LA City Council member Jan Perry shares a hug with activist Jasmyne Cannick (Black Media Alliance) after the coucil passed a hate-speech resolution (photo: Christina House / LA Times)
*The Los Angeles City Council has taken a bold and controversial move in publicly condemning certain types of speech on public airwaves.
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Councilwoman Jan Perry introduced legislation that would require media companies to ensure that on-air talent would stay within the bounds of appropriateness and would not promote racism or sexism.
Members of Black Media Alliance (BMA), National Hispanic Media Coalition, Korean-American Bar Association, American Indians in Film and Television were on hand to voice their support for the proposal.
The resolution — which was also supported by Councilmember Bernard Parks and Council President Herb Wesson — called attention to the recent uproar over comments by KFI 640 AM talk show hosts John Kobylt and Ken Chiampou who called Whitney Houston a “crack ho” three days after her death.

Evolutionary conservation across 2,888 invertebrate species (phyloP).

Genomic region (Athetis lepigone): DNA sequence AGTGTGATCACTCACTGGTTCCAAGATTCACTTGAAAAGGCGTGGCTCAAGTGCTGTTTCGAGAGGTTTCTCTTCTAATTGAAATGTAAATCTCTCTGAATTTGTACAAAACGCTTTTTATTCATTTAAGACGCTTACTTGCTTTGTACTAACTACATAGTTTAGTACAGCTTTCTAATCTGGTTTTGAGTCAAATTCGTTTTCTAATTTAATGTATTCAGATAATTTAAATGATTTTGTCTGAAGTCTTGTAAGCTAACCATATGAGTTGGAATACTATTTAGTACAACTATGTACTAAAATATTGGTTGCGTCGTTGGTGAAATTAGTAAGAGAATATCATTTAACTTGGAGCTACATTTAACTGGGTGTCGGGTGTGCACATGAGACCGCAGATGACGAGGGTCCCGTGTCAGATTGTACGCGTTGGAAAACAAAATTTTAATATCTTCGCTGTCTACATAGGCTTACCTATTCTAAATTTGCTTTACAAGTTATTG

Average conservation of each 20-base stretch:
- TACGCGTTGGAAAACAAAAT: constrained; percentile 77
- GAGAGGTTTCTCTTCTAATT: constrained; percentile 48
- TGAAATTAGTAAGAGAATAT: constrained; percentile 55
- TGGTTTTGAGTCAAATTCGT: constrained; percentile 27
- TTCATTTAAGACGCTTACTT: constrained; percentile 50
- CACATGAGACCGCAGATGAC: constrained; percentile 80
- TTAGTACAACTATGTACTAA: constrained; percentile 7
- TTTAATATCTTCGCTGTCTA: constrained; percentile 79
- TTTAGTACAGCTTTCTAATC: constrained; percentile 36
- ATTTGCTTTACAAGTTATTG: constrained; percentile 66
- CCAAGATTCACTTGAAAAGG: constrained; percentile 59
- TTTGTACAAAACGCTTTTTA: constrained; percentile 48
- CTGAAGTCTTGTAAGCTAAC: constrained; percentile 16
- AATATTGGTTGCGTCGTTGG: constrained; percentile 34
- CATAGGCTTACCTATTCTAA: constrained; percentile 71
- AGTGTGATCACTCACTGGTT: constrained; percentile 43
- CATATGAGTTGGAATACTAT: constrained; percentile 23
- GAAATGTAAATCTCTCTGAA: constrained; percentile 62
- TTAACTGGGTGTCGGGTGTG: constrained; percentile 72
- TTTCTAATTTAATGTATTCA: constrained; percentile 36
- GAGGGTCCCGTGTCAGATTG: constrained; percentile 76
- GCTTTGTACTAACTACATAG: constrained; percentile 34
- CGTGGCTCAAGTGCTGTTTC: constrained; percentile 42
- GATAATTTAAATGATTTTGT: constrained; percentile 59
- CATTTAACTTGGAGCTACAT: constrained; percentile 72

“It is easy to become desensitized to what other groups find intolerable which ultimately fosters an environment where negative comments can go unchecked and corporate guidelines and policies are no longer being enforced,” the resolution reads.
The now infamous comments of syndicated talk show host Rush Limbaugh referring Georgetown University law student Sandra Fluke as a “slut” and a “prostitute”, for testifying on Capitol Hill about women’s access to contraception, were also cited in the proposal.
Activist and BMA member Jasmyne Cannick urged the council to “let not only America know, but let the world know that in one of the most diverse cities in the world that kind language is not acceptable.”
Another BMA member, KJL radio talk show host Dominique DiPrima also spoke out in support of the resolution. DShe noted that a lack of diversity among radio hosts contributes to the prevalence of derogatory speech on the airwaves.
“Instead of censoring people, or firing people, we want to see representation in terms of hiring and clear standards of what can and can’t be said on the air,” said DiPrima.